from Chicago and west of Evanston and encompassed wealthy
enclaves like Lincolnwood, working
class areas like Morton Grove and
portions of Skokie where the Chicago
bungalow belt and duplexes bled into
the suburbs. New subdivisions had sprung
up along the Edens Expressway and
around the Old Orchard Shopping Center. On the whole, it was solidly
middle-class. The district was noted for
academic excellence. It compared favorably to the much wealthier North Shore districts like New Trier.
Parents valued education.
Teachers were respected and admired.
salaries in the district lagged behind surrounding areas and
there were major clashes with the Board of Education on non-economic issues, especially what
was described as academic freedom. Traditionally contracts had been settled
without a strike. But a new board was
interested in “curbing the power of the union.” After negotiations dragged on all summer and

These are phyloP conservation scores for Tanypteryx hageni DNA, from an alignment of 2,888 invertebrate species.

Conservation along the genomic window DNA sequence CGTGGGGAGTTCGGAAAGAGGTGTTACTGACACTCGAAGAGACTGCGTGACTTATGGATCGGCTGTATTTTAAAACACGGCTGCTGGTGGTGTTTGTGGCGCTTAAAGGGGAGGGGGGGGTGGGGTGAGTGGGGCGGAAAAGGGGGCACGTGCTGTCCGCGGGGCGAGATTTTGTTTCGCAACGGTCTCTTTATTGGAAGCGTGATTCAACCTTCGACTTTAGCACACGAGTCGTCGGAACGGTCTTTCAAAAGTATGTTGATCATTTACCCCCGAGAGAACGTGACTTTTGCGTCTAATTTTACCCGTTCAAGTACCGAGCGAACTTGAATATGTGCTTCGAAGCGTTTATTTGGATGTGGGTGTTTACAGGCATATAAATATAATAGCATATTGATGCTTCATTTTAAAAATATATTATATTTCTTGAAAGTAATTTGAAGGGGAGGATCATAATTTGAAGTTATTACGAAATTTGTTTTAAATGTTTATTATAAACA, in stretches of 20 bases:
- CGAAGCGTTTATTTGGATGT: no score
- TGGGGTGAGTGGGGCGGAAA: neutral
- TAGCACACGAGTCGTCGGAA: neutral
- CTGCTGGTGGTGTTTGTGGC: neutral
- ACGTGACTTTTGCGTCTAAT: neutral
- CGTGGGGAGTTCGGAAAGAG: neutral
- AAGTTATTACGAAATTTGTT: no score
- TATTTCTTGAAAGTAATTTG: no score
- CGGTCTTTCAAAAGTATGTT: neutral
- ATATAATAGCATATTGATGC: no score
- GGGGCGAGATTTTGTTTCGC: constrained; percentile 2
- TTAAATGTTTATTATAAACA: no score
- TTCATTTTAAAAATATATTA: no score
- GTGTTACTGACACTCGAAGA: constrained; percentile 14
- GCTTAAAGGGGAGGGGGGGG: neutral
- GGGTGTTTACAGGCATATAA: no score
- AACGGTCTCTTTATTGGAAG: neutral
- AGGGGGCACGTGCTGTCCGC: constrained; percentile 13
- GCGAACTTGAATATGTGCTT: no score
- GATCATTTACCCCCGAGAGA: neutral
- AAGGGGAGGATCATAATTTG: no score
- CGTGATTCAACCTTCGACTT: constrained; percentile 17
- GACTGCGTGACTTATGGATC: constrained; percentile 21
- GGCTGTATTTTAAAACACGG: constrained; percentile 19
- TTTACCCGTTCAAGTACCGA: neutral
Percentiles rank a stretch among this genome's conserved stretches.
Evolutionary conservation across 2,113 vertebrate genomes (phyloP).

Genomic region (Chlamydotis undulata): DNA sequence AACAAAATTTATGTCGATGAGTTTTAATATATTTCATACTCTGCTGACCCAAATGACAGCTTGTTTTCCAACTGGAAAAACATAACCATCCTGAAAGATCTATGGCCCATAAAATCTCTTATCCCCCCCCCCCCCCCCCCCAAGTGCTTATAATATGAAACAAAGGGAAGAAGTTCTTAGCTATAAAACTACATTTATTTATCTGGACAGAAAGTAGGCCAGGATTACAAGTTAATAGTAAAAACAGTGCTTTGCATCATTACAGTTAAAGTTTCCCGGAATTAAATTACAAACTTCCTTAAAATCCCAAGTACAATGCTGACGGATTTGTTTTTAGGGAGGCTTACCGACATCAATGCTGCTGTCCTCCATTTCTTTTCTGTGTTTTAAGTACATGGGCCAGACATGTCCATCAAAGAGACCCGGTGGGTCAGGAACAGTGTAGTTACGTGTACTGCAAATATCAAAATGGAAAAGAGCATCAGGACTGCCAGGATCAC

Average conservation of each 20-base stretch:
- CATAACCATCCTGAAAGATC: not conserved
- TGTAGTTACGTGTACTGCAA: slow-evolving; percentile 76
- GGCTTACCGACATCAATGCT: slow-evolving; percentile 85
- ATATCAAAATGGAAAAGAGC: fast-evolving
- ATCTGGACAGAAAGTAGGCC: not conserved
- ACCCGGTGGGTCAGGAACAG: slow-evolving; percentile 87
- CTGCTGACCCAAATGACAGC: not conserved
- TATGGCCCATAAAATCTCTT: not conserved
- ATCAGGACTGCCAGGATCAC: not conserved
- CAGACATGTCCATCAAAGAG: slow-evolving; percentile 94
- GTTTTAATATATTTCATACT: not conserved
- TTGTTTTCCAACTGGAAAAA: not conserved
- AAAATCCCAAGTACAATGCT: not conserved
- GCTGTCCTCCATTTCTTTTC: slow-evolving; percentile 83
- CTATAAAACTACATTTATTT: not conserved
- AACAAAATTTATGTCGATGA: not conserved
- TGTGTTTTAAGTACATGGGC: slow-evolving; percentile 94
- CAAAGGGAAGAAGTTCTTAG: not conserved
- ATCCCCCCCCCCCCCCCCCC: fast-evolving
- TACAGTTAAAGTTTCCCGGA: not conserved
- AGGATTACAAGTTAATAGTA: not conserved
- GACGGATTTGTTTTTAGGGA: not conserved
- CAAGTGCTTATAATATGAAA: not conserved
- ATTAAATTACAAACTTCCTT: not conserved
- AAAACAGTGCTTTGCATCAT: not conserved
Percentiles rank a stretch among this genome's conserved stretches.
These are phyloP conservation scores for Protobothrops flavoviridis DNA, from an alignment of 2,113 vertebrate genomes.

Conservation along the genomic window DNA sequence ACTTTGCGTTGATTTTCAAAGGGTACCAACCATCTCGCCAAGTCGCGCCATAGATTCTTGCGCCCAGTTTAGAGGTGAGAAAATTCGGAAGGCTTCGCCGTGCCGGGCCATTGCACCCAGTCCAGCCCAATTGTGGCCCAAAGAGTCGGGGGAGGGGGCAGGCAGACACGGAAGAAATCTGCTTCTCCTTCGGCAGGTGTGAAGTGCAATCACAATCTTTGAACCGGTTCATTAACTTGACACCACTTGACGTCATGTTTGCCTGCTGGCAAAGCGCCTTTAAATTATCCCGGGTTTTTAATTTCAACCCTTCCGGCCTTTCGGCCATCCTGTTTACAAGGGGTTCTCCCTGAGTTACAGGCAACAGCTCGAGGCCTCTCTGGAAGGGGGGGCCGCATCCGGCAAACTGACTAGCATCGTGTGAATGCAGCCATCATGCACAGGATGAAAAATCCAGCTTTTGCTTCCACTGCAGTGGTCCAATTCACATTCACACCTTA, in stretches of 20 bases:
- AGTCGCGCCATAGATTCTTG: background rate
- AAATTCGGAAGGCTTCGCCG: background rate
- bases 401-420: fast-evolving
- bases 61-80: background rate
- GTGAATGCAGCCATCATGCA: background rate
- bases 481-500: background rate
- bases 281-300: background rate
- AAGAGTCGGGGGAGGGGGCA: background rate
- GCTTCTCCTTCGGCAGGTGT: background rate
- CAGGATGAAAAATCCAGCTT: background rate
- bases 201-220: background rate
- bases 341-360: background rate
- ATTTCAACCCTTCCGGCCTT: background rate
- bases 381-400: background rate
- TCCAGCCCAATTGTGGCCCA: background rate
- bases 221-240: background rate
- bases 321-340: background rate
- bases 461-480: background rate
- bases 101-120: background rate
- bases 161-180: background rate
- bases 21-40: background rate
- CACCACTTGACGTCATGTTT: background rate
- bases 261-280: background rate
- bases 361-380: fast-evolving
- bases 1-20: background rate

stalemated, the teachers voted to strike.
I believe it was in early October.
friends and I—indeed most of the students and parents—were solidly behind the teachers.
The day before the strike we asked union members if we should honor the picket line, or perhaps lead a student walk-out. We were advised that the best thing we could do
was to go to school. “The administration has no way to handle you.”
decided that we needed to make a more overt
display of our support for the
teachers and the union. The night before
the strike, we gathered in my basement. Someone had a bunch of old 2” printed campaign buttons and I had, thanks to
one of my mother’s charitable projects,
a big bagful of little ½” Red Cross
Blood Drive buttons, the kind with a little metal flange that you bent over to hold them in place on your
pocket or lapel. We got jars of green enamel model paint and set up a
kind of assembly line painting each
button by hand. The large buttons were
lettered, “We support our Teachers.” The